Self Myofascial release (SMR) sounds super sexy, is a popping word in the fitness community & everybody is doing it, but seriously do you know what or why you’re doing it? And like Luda (aka Ludacris) It’s about time me and my homies rollout….and roll responsibly! SMR can involve a buffet of tools like foam rollers, balls, sticks, etc and all the other fine fangled gadgets that have been developed.

Now instead of going into mad details and geeking out over the sympathetic and parasympathetic response, yada, yada, yada, which seems to be the culprit essentially in making you “feel” better, I’ll try not to bore you and make this short with some quick bullet points to roll with:)



I said it. So HUGE misconception, but your IT band is an insanely thick, remarkably strong, fibrous tendon that research has shown cannot be released or manipulated by foam rolling. BUT! There’s hope yall. For the IT band, work on the primary muscles that attach to the IT band first — specifically the gluteus maximus & the tensor fasciae latae aka TFL (a muscle that runs along the outer edge of the hip).



Hit a sensitive spot, yah, that’s a good cue to back back by a few inches. Take a deep breathe and work in small localized regions surrounding the knot or tender spot. DO not roll “the knot” with intensity of the Lebron at the end of Game 2 (Ja-ja-ja-but damn, JR). I digress. This is going to sound super gross, but consider how a scar heals. scab forms. From the outside in, right. If you keep picking at the source, its never going to heal and you end up scarring or in this case doing more damage to your soft tissue.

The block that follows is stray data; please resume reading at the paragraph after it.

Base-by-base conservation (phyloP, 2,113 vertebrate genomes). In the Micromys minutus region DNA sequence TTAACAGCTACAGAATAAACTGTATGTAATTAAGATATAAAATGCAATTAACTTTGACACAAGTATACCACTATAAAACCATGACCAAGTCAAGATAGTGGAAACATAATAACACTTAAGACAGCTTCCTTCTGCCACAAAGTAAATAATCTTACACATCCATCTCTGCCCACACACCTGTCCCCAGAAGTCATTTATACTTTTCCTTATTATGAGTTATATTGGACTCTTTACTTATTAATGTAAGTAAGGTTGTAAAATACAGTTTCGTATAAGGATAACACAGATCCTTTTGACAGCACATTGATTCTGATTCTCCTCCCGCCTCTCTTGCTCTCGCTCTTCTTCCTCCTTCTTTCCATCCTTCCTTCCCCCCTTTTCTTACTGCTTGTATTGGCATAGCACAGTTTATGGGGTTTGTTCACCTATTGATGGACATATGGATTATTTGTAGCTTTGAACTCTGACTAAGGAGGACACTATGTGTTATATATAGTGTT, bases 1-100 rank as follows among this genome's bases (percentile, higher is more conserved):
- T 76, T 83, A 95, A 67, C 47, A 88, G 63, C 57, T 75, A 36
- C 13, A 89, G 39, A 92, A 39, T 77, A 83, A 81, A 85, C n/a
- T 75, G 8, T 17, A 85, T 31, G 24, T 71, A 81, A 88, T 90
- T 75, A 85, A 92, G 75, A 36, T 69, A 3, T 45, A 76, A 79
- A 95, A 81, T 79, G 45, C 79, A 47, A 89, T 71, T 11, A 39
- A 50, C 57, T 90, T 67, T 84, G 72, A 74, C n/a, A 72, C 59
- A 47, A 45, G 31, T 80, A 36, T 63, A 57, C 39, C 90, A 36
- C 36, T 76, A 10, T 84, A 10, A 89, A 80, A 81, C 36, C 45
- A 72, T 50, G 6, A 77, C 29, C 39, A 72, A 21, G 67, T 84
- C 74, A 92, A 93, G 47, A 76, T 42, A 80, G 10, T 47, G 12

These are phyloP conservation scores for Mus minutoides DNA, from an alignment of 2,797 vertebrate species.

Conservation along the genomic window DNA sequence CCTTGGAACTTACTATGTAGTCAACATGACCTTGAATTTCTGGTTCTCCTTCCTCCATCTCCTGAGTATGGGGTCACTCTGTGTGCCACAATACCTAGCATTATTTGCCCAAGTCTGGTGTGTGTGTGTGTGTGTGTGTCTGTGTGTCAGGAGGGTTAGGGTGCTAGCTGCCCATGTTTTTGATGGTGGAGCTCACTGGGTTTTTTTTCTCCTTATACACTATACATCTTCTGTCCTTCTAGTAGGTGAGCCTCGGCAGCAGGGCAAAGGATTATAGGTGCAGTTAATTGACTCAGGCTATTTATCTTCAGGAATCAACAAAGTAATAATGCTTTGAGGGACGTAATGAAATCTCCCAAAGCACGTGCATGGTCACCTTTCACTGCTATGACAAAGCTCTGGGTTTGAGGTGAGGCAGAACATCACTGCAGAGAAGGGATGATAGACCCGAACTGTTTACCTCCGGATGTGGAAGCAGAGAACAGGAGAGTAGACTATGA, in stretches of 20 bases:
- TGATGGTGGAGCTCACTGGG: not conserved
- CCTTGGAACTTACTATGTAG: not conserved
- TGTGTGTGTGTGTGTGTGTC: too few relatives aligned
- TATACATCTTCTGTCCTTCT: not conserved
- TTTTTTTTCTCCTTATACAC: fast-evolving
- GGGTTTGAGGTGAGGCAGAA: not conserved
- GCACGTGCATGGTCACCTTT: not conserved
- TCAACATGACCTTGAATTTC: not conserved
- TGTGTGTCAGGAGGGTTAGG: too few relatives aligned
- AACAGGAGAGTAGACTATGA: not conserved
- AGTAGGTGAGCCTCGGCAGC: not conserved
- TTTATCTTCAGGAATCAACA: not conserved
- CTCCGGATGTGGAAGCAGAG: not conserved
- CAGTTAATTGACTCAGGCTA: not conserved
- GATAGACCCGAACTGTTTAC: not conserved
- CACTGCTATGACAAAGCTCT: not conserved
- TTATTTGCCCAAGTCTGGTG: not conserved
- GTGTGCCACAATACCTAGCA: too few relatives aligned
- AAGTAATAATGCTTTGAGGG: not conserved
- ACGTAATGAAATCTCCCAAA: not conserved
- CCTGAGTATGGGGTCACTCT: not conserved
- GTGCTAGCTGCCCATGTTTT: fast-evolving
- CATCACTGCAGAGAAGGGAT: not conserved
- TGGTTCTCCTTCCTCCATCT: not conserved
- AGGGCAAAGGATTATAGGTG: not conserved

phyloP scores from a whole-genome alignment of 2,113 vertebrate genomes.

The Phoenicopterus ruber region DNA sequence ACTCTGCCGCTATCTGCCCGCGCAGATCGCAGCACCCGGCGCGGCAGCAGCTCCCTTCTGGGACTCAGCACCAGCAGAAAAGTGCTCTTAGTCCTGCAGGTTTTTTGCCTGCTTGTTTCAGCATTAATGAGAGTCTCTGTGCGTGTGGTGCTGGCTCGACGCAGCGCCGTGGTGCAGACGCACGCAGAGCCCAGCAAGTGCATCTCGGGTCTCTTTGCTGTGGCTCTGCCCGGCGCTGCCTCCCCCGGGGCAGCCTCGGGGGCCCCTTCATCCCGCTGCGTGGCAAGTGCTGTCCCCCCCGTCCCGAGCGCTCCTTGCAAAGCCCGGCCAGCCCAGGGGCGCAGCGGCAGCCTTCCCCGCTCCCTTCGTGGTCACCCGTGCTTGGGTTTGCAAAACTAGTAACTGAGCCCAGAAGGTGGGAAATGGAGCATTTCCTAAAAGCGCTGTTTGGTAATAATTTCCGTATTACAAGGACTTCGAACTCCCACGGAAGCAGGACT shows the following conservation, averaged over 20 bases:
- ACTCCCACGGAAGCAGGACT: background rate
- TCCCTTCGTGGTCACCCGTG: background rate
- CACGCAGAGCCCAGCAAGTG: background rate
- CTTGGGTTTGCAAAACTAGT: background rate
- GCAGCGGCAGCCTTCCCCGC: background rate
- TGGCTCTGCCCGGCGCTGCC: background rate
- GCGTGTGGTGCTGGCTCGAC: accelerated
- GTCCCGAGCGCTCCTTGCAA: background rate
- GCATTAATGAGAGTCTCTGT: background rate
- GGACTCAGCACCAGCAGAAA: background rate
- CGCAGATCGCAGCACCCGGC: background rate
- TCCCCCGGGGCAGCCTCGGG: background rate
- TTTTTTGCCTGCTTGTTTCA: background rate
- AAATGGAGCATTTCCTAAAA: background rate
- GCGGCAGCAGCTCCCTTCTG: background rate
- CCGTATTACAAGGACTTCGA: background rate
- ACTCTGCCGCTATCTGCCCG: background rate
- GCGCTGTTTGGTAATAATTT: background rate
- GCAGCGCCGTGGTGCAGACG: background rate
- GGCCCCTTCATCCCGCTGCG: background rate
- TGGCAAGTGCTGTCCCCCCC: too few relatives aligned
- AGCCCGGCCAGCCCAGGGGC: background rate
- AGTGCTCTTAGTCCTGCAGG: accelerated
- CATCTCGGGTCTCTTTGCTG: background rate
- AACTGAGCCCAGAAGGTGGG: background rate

If you subscribe to this theory, ditch it DON’T SMR is not supposed to be an exercise or game in pain tolerance. Placing too much sustained pressure on one body part can result it further damage. Some research I found shows that rolling at 50%, 70%, and 90% to your pain threshold resulted in similar benefits. Leverage your body, evaluate the density of your foam roller, or even use a smaller tool such a tennis ball to target localized areas or adjust the pain response you’re inflicting.



I cringe when I see people  rolling their low back/lumbar region. Your spine will freak the eff out & all your spinal muscles contract to protect, protect the spine. So use the foam roller on your upper back where the shoulder blades and muscles protect the spine. Once you hit the end of the rib cage, stop and be gentle, while rolling near the rib cage. Child’s pose (yep, the yoga pose) or rolling the muscles that connect to your lower back — the piriformis, hip flexors (psoas major, iliacus, rectus femoris, pectineus & sartorius)  and rectus femoris (major quad muscle).


*If you count yourself among the athletes who 100% swear by foam rolling your IT Band, more power to you. If it doesn’t bother you and you experience improvement, feel free to continue your routine.BUT, if you have stubborn pain that simply doesn’t go away, it may be time to reevaluate your approach.


Photo Courtesy Of The Amazing: Duy Takes Photos

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